Message 12 of 19 , Aug 2, 2006
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On 8/2/06, Clifford Gregory <cliff_gregory@...> wrote:
>
> Hi Nick,
>
> I am the patent holder on Velocity calcualtion in software development
> prediction.

Cliff,

I apologize for ripping you off for years now. I had been assuming
Velocity was public domain since so many different people have been

BTW, what is the number for that patent?

Regards,

Steve
• ... Searching US Patents Text Collection... Results of Search in US Patents Text Collection db for: IN/Clifford-Gregory: 0 patents. No patents have matched
Message 13 of 19 , Aug 2, 2006
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On 02/08/06, Steven Gordon <sgordonphd@...> wrote:
> On 8/2/06, Clifford Gregory <cliff_gregory@...> wrote:
> >
> > Hi Nick,
> >
> > I am the patent holder on Velocity calcualtion in software development
> > prediction.
>
> Cliff,
>
> I apologize for ripping you off for years now. I had been assuming
> Velocity was public domain since so many different people have been
> presenting the idea without attribution.
>
> BTW, what is the number for that patent?
>
Searching US Patents Text Collection...

Results of Search in US Patents Text Collection db for:
IN/Clifford-Gregory: 0 patents.

No patents have matched your query

We need you real name man Clifford :)

--
Sent from gmail so do not trust this communication.
Do not send me sensitive information here, ask for my none-gmail accounts.

"Therefore the considerations of the intelligent always include both
benefit and harm." - Sun Tzu
• Hello Steven, Thank you for your ideas. On Wednesday, August 2, 2006, at 9:31:10 ... And the date? There may be prior art. ;- Ron Jeffries
Message 14 of 19 , Aug 2, 2006
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Hello Steven,

Thank you for your ideas. On Wednesday, August 2, 2006, at 9:31:10
AM, you wrote:

> I apologize for ripping you off for years now. I had been assuming
> Velocity was public domain since so many different people have been
> presenting the idea without attribution.

> BTW, what is the number for that patent?

And the date? There may be prior art. ;->

Ron Jeffries
www.XProgramming.com
One test is worth a thousand expert opinions.
-- Bill Nye (The Science Guy)
• How would you adjust a velocity of a team then if you added say 2 developers - if not by looking at the current velocity and trying to determine the average
Message 15 of 19 , Aug 2, 2006
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How would you adjust a velocity of a team then if you added say 2 developers - if not by looking at the current velocity and trying to determine the average per developer and then apply that to the new resources?  Would you just go forward with the same velocity as last sprint, or make a guess based on what the average per dev was, or just guess without any historical data?

Nick

On Aug 2, 2006, at 7:30 AM, Ron Jeffries wrote:

Hello Nicholas,

Thank you for your email. On Wednesday, August 2, 2006, at 8:09:19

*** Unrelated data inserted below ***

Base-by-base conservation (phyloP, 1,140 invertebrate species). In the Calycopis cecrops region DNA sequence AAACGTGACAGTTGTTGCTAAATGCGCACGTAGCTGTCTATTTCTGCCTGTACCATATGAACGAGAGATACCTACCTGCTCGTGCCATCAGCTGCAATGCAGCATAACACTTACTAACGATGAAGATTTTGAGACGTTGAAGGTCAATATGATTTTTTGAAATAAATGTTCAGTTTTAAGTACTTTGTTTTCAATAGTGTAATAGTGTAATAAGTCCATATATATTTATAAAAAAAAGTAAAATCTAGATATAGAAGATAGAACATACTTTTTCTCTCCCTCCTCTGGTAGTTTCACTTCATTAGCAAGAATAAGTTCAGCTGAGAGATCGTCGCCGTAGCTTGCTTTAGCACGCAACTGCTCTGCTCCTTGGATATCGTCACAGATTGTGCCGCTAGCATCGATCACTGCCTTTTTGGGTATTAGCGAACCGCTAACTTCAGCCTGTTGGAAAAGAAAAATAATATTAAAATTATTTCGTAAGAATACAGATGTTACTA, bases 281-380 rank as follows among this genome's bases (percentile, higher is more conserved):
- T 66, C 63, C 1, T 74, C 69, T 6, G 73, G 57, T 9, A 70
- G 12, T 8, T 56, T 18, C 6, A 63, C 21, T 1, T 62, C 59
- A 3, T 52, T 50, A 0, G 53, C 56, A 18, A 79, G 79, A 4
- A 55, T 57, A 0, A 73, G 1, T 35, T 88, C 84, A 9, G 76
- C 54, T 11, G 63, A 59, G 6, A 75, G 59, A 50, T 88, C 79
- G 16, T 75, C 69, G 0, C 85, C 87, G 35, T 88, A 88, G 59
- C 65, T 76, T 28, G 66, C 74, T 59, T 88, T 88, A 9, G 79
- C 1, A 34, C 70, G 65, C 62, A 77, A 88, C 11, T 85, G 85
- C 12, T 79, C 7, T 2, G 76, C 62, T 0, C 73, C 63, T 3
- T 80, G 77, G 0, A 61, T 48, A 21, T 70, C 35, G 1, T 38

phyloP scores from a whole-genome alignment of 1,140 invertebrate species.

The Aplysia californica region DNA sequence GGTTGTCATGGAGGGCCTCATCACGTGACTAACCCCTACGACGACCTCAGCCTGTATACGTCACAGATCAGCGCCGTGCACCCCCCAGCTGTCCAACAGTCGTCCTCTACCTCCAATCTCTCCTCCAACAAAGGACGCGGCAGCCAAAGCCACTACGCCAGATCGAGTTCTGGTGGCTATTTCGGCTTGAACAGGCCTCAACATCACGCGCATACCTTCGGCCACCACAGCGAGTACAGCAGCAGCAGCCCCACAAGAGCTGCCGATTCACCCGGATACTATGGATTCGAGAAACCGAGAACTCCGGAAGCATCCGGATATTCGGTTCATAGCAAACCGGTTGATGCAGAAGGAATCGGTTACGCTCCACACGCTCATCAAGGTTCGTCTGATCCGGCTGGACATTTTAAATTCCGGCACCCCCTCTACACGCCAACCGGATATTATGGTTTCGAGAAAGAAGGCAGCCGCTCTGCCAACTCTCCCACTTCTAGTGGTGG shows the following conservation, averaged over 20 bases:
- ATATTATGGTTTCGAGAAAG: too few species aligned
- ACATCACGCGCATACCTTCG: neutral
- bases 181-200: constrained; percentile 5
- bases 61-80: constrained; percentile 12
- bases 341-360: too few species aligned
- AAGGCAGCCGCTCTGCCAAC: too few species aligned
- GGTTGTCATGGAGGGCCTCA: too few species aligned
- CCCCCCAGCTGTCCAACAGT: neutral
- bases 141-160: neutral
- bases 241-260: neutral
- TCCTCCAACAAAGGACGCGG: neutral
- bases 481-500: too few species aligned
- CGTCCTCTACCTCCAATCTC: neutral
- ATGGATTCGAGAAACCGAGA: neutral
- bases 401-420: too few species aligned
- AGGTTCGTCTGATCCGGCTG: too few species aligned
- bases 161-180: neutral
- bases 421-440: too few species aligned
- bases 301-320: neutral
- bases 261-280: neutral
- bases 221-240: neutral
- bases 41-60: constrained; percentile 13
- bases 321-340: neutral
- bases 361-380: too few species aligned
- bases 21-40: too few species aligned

AM, you wrote:

> (The bit about the average -- the reason I say 26 * 3 ... is because
> the assumption is that instead of each developer doing 20 pts, they
> might do 25. We generally assign each developer X pts - so if the
> team has 4 members it'd be able to do 100 pts of work. If the team
> adds a member we say it can do 125 pts, and if it looses one 75,
> etc. Granted, it's just a guess - but when a team has a resource
> added we need a starting point for the velocity -- of course over
> time the new team makeup we might find it changes)

Numerology, mostly, it seems to me.

Ron Jeffries
www.XProgramming.com
I could be wrong, of course. It's just not the way to bet.

• Since adding new folks to the team often results in an immediate *loss* of overall productivity until the new folks get ramped up, I d tend to not adjust the
Message 16 of 19 , Aug 2, 2006
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Since adding new folks to the team often results in an immediate *loss* of overall productivity until the new folks get ramped up, I'd tend to not adjust the velocity and give it a couple of sprints and observe what happens. I certainly wouldn't make any committents around a projected new velocity until I saw what it actually was empirically.

-Jeff H.

From: scrumdevelopment@yahoogroups.com [mailto:scrumdevelopment@yahoogroups.com] On Behalf Of Nicholas Cancelliere
Sent: Wednesday, August 02, 2006 12:54 PM
To: scrumdevelopment@yahoogroups.com
Subject: Re: [scrumdevelopment] Velocity - Estimate or Actuals?

How would you adjust a velocity of a team then if you added say 2 developers - if not by looking at the current velocity and trying to determine the average per developer and then apply that to the new resources?  Would you just go forward with the same velocity as last sprint, or make a guess based on what the average per dev was, or just guess without any historical data?

Nick

On Aug 2, 2006, at 7:30 AM, Ron Jeffries wrote: